Wafer Foundries


2021-05-12

Despite Domestic Drought, Taiwan Remains King in the World of Semiconductors

A small subtropical island off the coast of southeast China, Taiwan is subject to certain cyclical weather changes throughout the year, the most notorious of which is its yearly typhoons that at different times benefit its agricultural industry and cause various natural disasters.

Much like everything else that happened in 2020, last year marked a stark exception for the island’s climate, which saw no typhoons, resulting in a relatively dry year. Compounding the issue is the current season of low precipitation. Taken together, these factors have since resulted in a significant drought that required an all-hands-on-deck approach from the government, such as rationing water on specific weekdays and advising industries to cut down on water consumption.

Meanwhile, a similar drought has been taking place in the global semiconductor world. As the arrival of the COVID-19 pandemic last year brought fundamental changes to the way we work, study, and live, so too has the general public’s consumption of electronic devices – and, in turn, the worldwide demand for chips used in these devices – risen.

If there are bumps in the road to Taiwanese foundries’ continued dominance, lack of rain certainly isn’t one.

Seeing as how Taiwan is the central hub of the world’s advanced semiconductor technologies, acts as home to industry leader TSMC (which is the exclusive supplier of Apple’s M1 processors), and accounts for more than half of the world’s chip manufacturing capacity, industries and media alike are fearing that the domestic drought will exacerbate the current global chip shortage, since chip fabrication processes require enormous amounts of clean water.

However, true to its market leadership, the Taiwanese semiconductor industry has so far remained unaffected, at least on the supply side, by the water shortage. This is in part due to the fact that domestic foundries (i.e., chip manufacturers) have previously completed numerous drills related to worst-case scenarios of long droughts and are accordingly well prepared in these extenuating circumstances. Furthermore, the foundries also signed contracts with utility companies to ensure an ample supply of water to keep fabs (semiconductor fabrication plants) running via water tank trucks.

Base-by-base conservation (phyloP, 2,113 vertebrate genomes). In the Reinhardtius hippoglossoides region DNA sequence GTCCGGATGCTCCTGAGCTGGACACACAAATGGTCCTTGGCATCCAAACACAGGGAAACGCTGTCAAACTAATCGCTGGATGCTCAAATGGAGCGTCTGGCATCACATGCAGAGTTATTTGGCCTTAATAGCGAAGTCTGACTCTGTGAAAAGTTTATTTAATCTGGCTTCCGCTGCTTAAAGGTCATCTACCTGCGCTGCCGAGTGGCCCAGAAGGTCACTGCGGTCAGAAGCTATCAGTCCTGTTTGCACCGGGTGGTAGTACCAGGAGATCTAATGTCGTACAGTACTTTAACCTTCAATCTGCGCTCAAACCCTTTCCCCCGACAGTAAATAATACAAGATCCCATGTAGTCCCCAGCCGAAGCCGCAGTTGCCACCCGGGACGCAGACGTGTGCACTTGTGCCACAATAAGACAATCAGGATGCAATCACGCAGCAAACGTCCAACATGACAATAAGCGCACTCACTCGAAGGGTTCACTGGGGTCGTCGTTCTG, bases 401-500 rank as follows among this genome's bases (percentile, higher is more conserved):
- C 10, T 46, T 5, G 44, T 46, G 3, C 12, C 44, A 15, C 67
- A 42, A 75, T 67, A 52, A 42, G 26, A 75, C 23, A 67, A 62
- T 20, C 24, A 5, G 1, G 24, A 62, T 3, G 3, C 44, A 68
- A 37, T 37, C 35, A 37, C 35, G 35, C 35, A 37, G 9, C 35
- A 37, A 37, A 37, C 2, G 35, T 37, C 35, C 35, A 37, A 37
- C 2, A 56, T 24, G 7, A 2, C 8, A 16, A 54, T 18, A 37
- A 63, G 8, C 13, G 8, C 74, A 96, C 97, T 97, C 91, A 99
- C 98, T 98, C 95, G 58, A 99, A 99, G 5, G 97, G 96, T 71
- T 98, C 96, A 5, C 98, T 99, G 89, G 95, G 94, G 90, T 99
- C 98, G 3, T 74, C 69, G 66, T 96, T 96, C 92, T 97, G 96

TrendForce therefore expects domestic foundry operations to continue unabated for the time being. Case in point, on April 15, TSMC announced an increased capital expenditure of US$30 billion for 2021. The foundry is also actively expanding its production capacity of mature technology processes in response to the growing demand from clients worldwide.

In the world of semiconductors, advancements in process technologies occupy merely one part of the equation when it comes to long-term success. Other requirements pertain to governmental, infrastructural, climate, procedural, and talent-related dimensions, just to name a few.

While Taiwanese foundries look for a way out of the ongoing drought, they are not only acing these requirements in spades, but also staying in the spotlight of the electronics supply chain in light of geopolitical tensions, oligopolistic market trends, and the persistent global health crisis. If there are bumps in the road to Taiwanese foundries’ continued dominance, lack of rain certainly isn’t one.

(Cover image source:Taiwan Water Resources Agency)

2021-04-28

Impact of Power Outage on TSMC Fab14 P7 Still Remaining Under Assessment, with Production of Automotive MCU and CIS Logic Products Hit Hardest, Says TrendForce

TSMC’s Fab14 P7 in the Southern Taiwan Science Park suffered a power outage on April 14th. The cause of the power outage was an accidental severing of an underground power cable during construction work nearby. According to TrendForce’s latest investigations, the facility accounts for around 4% of TSMC’s total 12-inch wafer foundry capacity and around 2% of the global 12-inch wafer foundry capacity, and TSMC is still assessing the exact figures for the wafers that have to be scrapped and the wafers that can be reworked.